Speaking to 2015 Charityworks graduate trainee Jennifer Lake, Lou Arnold, the Director of Income Generation at Acorns Children’s Hospice discusses her thoughts on innovation in practice at the charity.
Do you think innovation has a place at Acorns?
I think it does but I don’t think it has necessarily been given enough priority. To give it that priority we would need to work out a way of how to do it within the culture of our organisation and team. It needs to come from everyone – there needs be a desire and an appetite for it. It definitely does happen, but I don’t know if we celebrate it when it does, or even notice. You kind of think “oh brilliant” and then that’s it and you get on with the day job.
How would you prioritise innovative practice?
For me, I don’t think it would cost money to be able to breed a more innovative culture. At one charity I worked for we used to have a “coffee and share morning”. Different people would host it every quarter and people would just get together and chat – it was nothing formal at all but that’s where ideas came from. We tended to talk about the problems we were having at that time in our job, and then people naturally tended to provide you with solutions because that’s what people like to do, they like to help you. We kind of do this already, at our desks or in the kitchen making cups of tea. We need to make it an OK thing to do from above. It’s simply about opening up communication, opening up channels and building confidence in people.
I have opened up channels within my team. My management style is that I am very open to people coming up to me and talking to me, or popping me an email. I’ve just said that if you have an idea, send it through to me on an email or give me a call, and I’ll bring it back out when it’s appropriate to talk it through. And I make sure it does happen. By doing that people have sent through some brilliant ideas and I’ve actually started this little folder! And that’s just managing people – it’s not hard.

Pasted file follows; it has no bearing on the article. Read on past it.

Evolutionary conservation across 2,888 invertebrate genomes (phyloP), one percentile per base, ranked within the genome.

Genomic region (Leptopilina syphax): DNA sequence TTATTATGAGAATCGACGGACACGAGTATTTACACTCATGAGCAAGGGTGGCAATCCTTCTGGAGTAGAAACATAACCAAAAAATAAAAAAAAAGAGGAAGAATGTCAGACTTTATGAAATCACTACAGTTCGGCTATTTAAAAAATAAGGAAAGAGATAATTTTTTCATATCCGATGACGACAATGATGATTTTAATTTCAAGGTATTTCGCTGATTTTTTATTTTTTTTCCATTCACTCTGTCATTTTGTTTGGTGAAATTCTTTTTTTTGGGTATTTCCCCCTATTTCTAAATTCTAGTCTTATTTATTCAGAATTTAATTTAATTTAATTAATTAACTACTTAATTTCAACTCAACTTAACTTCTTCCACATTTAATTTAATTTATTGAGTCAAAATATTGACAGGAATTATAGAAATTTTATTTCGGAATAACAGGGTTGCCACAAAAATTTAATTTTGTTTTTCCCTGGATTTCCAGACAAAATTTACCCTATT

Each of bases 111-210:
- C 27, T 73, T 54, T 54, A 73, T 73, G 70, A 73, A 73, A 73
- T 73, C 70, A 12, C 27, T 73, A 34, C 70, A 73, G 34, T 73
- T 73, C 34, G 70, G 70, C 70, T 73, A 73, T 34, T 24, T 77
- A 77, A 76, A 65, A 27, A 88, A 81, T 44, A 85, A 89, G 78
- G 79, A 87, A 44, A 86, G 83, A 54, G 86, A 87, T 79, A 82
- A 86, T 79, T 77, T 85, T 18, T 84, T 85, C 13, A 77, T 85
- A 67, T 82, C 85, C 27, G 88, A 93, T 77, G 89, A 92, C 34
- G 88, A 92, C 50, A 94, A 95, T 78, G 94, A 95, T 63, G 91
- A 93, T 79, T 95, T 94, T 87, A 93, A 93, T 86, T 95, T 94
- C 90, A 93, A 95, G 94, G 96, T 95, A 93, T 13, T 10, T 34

If money was no object, would there be a project you would tackle and why?
I will always find a way of doing what I want to do, one way or another, but if I had all the money in the world to throw at it the only difference would be that I would just do it quicker. Because we don’t have that money I will just look at small ways we can do it, and that is about innovation. One particular challenge we face is events fundraising. That’s where it gets competitive and we just have fallen behind time after time. We would try to directly compete with these event companies and just couldn’t keep up. That’s where I’ve changed things – we now work with event companies so we can use their ideas and hop on and off of the next big thing. I’ve prioritised collaboration over competition. We’re not Macmillan or Cancer Research who have innovation teams and to be honest, I don’t want to be one of them. We are what we are – let’s work with what we’ve got and be realistic. We may not reach quite the ambition that I have but I will always get us on our way there.